What did players learn about MLB's new rules this spring?
It was the defining moment of the recently finished World Baseball Classic: Japan's star pitcher Shohei Ohtani vs. United States slugger Mike Trout. Ninth inning. Two outs. One-run game.
Team USA pitcher Merrill Kelly said the storybook scene was just as dramatic for the players in the dugout as it was for fans watching. But he also admitted there was a thought that crept through his head.
"How are we possibly going to put a pitch clock on a situation like this?" Kelly said.
Well, we're about to find out.
Major League Baseball's new rules package is set for its regular-season debut Thursday when all 30 teams play their first game. For many fans, it'll be the first time seeing the sport's sizable list of rules changes, including a pitch clock, limits on infield shifts and bigger bases. They've been tested in spring exhibitions but weren't used in the WBC.
"This is the next level -- having the rules applied in games that matter," said Diamondbacks three-time All-Star Evan Longoria. "Nobody's getting numbers stamped on the back of a baseball card during spring training.
"I think this is going to be a huge adjustment."
The good news for baseball is that the rules changes have been widely praised during spring training. Games move at a noticeably crisper pace: MLB says spring games averaged about 2 hours, 35 minutes through the first three weeks, 26 minutes shorter than spring games last season.
The limitations on the infield shift haven't been a particularly big concern. The bigger bases -- which could help curb collisions and injuries -- have hardly been noticed.
MLB has also shown a willingness to listen to feedback from players. Last week, the commissioner's office sent a memo trying to clarify some rules issues from spring training.
But everyone knows the real test begins Thursday.
"I think there will be a lot more gamesmanship during the regular season," Cubs pitcher Drew Smyly said.
Some of that showed in spring training. New York Mets ace Max Scherzer and other pitchers tried weaponizing the pitch clock, hurrying hitters or waiting them out within the bounds of the 15-second timer -- 20 seconds with someone on base -- to mess with their timing.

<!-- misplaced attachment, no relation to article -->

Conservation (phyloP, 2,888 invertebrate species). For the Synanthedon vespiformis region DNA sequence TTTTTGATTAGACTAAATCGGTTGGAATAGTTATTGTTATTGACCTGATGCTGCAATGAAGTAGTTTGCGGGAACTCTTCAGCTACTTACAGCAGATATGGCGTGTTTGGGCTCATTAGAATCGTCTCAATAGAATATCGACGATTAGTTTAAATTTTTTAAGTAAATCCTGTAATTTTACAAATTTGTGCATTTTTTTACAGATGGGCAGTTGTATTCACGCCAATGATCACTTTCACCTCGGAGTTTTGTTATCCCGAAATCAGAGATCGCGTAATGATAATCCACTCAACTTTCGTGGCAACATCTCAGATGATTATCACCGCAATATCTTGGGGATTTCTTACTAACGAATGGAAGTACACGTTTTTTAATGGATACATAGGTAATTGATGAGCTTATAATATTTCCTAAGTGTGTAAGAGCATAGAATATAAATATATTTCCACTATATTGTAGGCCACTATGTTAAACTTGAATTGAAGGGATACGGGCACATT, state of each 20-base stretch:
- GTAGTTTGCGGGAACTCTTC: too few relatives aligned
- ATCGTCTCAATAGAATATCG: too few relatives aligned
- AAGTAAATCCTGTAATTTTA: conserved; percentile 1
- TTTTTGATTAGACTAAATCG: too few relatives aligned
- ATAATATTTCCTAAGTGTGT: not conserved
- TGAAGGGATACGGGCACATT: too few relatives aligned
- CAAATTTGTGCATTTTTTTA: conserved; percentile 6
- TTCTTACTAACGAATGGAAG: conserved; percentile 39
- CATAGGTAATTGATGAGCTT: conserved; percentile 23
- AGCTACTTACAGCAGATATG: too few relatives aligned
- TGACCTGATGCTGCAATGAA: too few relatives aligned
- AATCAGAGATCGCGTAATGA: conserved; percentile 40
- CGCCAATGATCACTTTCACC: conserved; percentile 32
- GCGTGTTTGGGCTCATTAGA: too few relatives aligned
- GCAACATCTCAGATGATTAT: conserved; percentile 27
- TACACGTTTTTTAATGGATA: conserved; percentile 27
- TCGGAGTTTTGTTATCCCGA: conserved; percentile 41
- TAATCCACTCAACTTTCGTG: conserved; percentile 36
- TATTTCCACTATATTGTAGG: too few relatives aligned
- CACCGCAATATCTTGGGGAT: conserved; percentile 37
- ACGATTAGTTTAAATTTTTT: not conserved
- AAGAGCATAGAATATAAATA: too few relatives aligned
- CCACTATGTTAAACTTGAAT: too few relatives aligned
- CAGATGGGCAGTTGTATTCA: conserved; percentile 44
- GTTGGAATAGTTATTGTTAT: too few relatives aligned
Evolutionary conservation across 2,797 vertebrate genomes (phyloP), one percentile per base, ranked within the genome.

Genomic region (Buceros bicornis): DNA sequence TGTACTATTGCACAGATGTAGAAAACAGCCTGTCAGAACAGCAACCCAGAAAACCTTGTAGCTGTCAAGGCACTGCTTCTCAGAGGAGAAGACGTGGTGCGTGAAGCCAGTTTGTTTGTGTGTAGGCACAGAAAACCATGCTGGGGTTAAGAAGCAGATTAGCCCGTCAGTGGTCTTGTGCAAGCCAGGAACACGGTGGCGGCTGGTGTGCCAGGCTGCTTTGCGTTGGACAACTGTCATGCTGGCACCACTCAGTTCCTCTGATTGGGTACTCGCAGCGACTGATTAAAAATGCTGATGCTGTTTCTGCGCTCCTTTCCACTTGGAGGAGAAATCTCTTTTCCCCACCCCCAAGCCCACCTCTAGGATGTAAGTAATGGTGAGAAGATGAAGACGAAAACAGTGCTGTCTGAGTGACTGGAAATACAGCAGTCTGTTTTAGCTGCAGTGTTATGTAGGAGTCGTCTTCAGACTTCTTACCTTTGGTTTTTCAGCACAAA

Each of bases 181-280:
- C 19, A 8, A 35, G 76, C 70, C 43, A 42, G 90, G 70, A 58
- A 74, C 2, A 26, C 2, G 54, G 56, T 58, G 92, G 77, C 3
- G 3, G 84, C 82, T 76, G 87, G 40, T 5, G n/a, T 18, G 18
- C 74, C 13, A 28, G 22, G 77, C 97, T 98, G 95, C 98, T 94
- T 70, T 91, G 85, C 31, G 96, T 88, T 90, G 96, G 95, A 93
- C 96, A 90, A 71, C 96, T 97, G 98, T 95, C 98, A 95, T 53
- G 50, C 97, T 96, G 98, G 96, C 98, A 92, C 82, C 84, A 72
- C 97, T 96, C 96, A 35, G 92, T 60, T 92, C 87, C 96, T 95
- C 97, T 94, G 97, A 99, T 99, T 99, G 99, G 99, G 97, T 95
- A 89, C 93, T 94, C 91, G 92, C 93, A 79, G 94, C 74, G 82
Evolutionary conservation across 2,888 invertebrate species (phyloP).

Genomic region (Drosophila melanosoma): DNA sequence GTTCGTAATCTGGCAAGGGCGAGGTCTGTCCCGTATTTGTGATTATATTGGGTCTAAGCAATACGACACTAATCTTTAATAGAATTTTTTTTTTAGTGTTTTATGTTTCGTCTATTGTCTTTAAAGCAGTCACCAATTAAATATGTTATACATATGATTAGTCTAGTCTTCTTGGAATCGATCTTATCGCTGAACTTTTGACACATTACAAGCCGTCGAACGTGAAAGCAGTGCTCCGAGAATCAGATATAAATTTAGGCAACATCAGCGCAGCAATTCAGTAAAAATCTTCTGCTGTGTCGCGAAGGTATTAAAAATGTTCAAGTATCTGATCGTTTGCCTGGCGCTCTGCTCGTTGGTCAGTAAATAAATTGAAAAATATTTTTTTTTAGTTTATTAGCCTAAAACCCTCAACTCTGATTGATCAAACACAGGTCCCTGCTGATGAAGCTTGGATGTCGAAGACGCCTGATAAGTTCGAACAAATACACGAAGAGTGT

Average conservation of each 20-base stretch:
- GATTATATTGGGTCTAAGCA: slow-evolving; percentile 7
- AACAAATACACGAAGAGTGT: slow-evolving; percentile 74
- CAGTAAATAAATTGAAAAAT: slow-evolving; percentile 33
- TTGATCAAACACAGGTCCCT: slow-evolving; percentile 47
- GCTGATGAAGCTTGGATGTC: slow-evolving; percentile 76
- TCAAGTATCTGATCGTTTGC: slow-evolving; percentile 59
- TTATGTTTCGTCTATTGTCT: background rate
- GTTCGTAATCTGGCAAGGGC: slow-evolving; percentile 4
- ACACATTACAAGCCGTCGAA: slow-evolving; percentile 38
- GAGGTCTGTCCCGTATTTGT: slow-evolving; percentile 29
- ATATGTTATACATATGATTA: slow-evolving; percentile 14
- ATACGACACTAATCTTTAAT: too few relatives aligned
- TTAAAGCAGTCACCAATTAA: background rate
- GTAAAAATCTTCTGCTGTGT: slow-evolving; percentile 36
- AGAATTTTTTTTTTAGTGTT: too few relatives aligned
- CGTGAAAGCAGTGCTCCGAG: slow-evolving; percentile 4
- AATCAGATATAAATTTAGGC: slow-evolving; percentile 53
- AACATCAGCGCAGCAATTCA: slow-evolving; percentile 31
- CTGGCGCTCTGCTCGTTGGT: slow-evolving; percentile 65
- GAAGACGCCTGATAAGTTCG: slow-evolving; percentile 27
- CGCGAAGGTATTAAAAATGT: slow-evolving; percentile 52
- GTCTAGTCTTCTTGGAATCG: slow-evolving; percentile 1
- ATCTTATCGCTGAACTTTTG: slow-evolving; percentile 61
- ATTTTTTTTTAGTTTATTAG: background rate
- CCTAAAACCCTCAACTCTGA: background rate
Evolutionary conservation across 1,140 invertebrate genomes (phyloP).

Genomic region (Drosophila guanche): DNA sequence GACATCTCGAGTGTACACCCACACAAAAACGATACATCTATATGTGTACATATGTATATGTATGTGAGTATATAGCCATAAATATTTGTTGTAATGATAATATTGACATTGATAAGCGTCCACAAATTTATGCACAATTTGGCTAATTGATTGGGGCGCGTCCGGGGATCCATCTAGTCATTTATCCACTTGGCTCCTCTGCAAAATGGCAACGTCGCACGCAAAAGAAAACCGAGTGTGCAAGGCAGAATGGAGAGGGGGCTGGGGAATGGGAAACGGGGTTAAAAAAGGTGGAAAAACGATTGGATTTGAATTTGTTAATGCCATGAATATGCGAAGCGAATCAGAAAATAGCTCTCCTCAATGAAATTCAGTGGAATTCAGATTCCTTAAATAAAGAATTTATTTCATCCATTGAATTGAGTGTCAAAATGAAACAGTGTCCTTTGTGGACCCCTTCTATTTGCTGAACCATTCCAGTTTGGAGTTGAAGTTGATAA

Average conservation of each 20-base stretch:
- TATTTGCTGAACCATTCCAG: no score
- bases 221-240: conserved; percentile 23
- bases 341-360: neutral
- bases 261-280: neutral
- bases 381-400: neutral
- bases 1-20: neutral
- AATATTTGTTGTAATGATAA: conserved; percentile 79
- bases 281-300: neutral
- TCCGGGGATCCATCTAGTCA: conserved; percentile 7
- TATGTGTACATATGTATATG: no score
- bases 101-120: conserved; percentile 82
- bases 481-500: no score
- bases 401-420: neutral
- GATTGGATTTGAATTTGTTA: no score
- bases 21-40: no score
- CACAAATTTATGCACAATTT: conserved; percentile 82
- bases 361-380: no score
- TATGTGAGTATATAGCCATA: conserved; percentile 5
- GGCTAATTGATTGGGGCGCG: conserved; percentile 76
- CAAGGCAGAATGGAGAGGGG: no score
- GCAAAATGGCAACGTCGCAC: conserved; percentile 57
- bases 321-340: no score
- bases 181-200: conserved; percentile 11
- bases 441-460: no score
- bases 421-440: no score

"Really, the power the pitcher has now -- I can totally dictate pace," the three-time Cy Young Award winner said.
The cat-and-mouse game between pitchers and would-be base stealers will be particularly intriguing during the season's opening weeks. Pitchers can only disengage from the rubber twice in each at-bat, meaning limited chances for pickoff attempts. If a pitcher disengages a third time and doesn't record an out, a balk is called and all runners advance one base.
Stolen bases and stolen base attempts during spring training increased about 50% over the numbers from last year's spring games.
And they could jump again in the regular season.
"We didn't want to tip our hand, to be honest with you," D-backs manager Torey Lovullo said of his team's running strategy. "But trust me, we're working on things behind the scenes."
The emphasis on athleticism is at the core of what MLB wants in its 2023 games, and the sport has been aggressive in its marketing. A recent video on MLB.com -- with the cheeky title "Get that shift ΓÇª outta here!" -- featured `Breaking Bad' actor Bryan Cranston celebrating the changes.
So far, it seems players and coaches are cautiously optimistic the rule changes will be a good thing.
Los Angeles Dodgers ace Clayton Kershaw said the idea of a pitch clock was much more scary than the actual pitch clock.
"I find myself staring at it and thinking about it more than I probably need to," the three-time NL Cy Young winner said. "As we get going into the regular season, I don't think it will affect me."
San Francisco Giants manager Gabe Kapler said he expects the new rules to take some of the mind games out of baseball.
"Before you could step out of the batter's box and catch your breath, look up at the sky, take your time getting back in," Kapler said. "The worst you would get is the umpire saying, `Let's go'. Now there is a real penalty for it.
"Taking all the thoughts out of your head. I think it will be most advantageous for the athletes."
The Ohtani vs. Trout showdown in the WBC -- which ended with Ohtani striking out his Los Angeles Angels teammate to preserve a 3-2 victory for Japan -- wasn't subject to this year's rules.
Would the pitch clock make that situation move a little more briskly? Sure.
But Lovullo -- the Diamondbacks manager -- said the good of the new rules outweighs the bad. He was watching the U.S. play Mexico during the WBC a few weeks ago when he felt the game dragging a little. At first, he thought it was the eighth inning.
Then he realized it was just the third.
Suddenly, a pitch clock didn't sound so bad.
"I've adjusted and I think everyone's adjusted," Lovullo said. "I think the rules are really good."
AP freelance writer Gary Schatz in Arizona contributed to this report.